GLT: What extra challenges are there with raising twins after the age of fifty?
AB: I think the challenges come from the fact that they’re twins, and not from the age. I haven’t really noticed any difference in terms of the demands of child rearing, because I’m older.
If anything, I have more of a sense of the value of time spent with them, because I’m aware that I’m not going to have as much time.
I find myself sometimes thinking when they say, “Mommy, can you…” and when one part of me is thinking, “Oh, can you just get it yourself?” The other part is thinking, “Adrienne, how much longer is he even going to be asking?” (laughs).
I mean I’m not runnin’ laps all the time (laughs), it’s not much different for me, I have a lot of energy. I’ve always had a lot of energy. They’re the best thing in the world.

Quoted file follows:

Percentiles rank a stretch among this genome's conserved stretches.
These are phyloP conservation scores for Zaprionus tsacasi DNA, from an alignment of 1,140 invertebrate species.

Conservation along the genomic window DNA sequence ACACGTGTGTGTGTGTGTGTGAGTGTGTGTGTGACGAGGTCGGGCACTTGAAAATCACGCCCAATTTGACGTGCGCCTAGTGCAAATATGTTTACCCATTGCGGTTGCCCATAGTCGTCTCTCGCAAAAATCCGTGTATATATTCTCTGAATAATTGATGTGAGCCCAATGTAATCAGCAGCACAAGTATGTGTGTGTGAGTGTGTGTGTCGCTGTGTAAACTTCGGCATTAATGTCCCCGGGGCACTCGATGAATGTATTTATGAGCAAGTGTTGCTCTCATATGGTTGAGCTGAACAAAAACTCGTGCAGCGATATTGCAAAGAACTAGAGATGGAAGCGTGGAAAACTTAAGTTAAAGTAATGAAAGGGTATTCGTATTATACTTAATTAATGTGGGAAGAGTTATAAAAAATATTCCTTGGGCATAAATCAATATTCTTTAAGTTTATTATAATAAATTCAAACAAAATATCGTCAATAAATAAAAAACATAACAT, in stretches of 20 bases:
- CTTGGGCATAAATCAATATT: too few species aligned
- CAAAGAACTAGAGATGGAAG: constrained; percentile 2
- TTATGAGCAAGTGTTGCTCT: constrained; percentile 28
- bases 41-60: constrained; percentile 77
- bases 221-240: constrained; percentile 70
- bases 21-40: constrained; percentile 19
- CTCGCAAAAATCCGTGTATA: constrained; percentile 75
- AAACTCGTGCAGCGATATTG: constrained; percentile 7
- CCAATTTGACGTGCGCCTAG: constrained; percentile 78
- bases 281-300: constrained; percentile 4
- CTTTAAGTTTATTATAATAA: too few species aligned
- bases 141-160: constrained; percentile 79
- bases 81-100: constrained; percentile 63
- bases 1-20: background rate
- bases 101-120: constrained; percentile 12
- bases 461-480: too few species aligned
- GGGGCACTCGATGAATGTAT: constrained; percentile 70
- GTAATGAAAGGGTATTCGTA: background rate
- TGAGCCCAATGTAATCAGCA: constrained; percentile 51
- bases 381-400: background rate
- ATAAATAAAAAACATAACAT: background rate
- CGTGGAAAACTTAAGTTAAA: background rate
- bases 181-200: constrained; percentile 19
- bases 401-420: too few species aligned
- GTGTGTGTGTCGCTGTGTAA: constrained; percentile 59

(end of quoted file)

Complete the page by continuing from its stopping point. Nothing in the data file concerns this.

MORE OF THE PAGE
GLT: What might fans be surprised to learn about you through your memoir?
AB: Well, it’s pretty revealing, and maybe that would be the surprise, that I chose to expose myself (laughs). Well, most people don’t know that I dated Burt Reynolds. I talk about my marriage to John (Carpenter). A lot of people don’t know that I sing; and there was a whole journey that involved singing for me.
I never set out to write a book, least of all a memoir. I don’t think I’ve had any more of an interesting life, than anybody else that it was worth telling about. I found a style that I think is readable, and I hope that’s what they come away with, that they enjoyed reading it. It seems to be happening, people say, “Oh I started the book yesterday and I finished it this morning, I couldn’t put it down!” And, that is like an Academy Award for me.
This interview was originally published in September 2006.